With Congress set to reconvene this Wednesday, the first major task of the 112th Congress will regard the debt ceiling. The federal debt ceiling is a statutory mechanism first enacted in 1917 to limit the total debt of the federal government. Total debt is measured with the sum of two factors. First, the amount of public debt, which is $9.3 trillion as of November 30th, according to the latest statistics [.pdf] from the US Treasury. Second, the amount of obligated government expenses, which is $4.6 trillion. These two factors bring the total amount of debt to $13.9 trillion as of November 30th.
Congress typically sets the debt ceiling each year and on occasion more than once a year. In February 2010, Congress set the debt ceiling at $14.3 trillion. As a result, total debt is $400 billion away from its limit and is quickly approaching the breaking point. In November alone, the federal deficit totaled $150 billion. At this pace of spending, the debt ceiling would be reached in mid February. This impending collision is why the 112th Congress must address the debt ceiling in the near future.
Despite congressional Republicans who have said they do not plan to approve a higher debt ceiling in 2011, such as Michele Bachmann and Mike Kelly during interviews yesterday on the CBS program Face the Nation, there is a high likelihood for the 112th Congress to increase the debt ceiling. Congress has increased the debt ceiling for six consecutive years. Since 1940, Congress has raised the debt ceiling 79 times. Additionally, a failure to increase the ceiling would result with the government defaulting on its obligations. In other words, there would not be any funding for government operations, including Congress itself.
However, if Congress does not raise the debt ceiling by mid February, the government would not completely shutdown, but simply operate on IOUs. This is exactly what occurred in 1996, as well as 2002, when Congress similarly hesitated to increase the ceiling. The Treasury Secretary has the authority to approve this tactic and Timothy Geithner would likely utilize IOUs while Congress debates the issue.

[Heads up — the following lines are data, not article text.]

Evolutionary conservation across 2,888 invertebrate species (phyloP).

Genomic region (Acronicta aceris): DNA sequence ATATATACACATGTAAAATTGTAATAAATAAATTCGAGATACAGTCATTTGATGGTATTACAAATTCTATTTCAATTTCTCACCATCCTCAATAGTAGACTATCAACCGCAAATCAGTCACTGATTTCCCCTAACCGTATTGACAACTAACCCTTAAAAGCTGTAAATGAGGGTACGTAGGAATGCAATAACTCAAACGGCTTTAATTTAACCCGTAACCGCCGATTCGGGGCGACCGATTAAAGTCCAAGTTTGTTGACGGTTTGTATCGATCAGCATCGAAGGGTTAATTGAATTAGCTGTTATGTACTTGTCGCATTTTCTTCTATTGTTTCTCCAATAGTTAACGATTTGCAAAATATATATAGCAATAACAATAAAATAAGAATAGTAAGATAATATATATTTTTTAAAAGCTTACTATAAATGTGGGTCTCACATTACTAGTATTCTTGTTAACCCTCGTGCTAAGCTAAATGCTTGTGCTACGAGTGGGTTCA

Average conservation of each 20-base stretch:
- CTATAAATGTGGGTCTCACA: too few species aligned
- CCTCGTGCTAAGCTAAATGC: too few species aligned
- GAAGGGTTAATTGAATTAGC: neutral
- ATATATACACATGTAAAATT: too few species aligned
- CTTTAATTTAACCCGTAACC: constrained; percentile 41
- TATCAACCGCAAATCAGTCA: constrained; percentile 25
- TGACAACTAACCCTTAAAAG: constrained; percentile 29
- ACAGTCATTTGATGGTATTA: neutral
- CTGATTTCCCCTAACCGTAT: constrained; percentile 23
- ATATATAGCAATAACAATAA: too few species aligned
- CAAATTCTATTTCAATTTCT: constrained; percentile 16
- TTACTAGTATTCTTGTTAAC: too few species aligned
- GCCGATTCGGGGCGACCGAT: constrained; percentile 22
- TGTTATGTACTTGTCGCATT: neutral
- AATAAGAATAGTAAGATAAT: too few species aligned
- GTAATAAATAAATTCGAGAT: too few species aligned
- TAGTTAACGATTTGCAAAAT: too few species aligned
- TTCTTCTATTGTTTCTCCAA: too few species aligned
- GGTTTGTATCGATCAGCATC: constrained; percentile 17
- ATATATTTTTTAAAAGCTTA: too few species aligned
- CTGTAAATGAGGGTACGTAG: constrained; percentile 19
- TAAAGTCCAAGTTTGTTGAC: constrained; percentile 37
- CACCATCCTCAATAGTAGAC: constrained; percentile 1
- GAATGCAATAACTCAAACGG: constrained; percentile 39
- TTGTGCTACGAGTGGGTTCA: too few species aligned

Still, according to to the Chair of the White House Council of Economic Advisers Austan Goolsbee, hitting the debt ceiling is “totally unprecedented in American history and the impact on the economy would be catastrophic – far worse than the economic crisis in 2008.” Goolsbee argues an increase in the debt ceiling must eventually occur to prevent an economic disaster.
Facing this potential disaster, other congressional Republicans, such as Republican Senator Lindsey Graham in an interview yesterday on the NBC program Meet the Press, said he is reluctant to raise the debt ceiling unless Social Security or other entitlement programs are reformed. Therefore, it appears Republicans are willing to vote for an increase in the debt ceiling, but not without a compromise.
Lastly, the debt ceiling has been used as a compromising issue in the past and 2011 is not different. Considering the historical record to increase the ceiling, the only remaining question is whether Congress will reach a compromise before the government resorts to IOUs.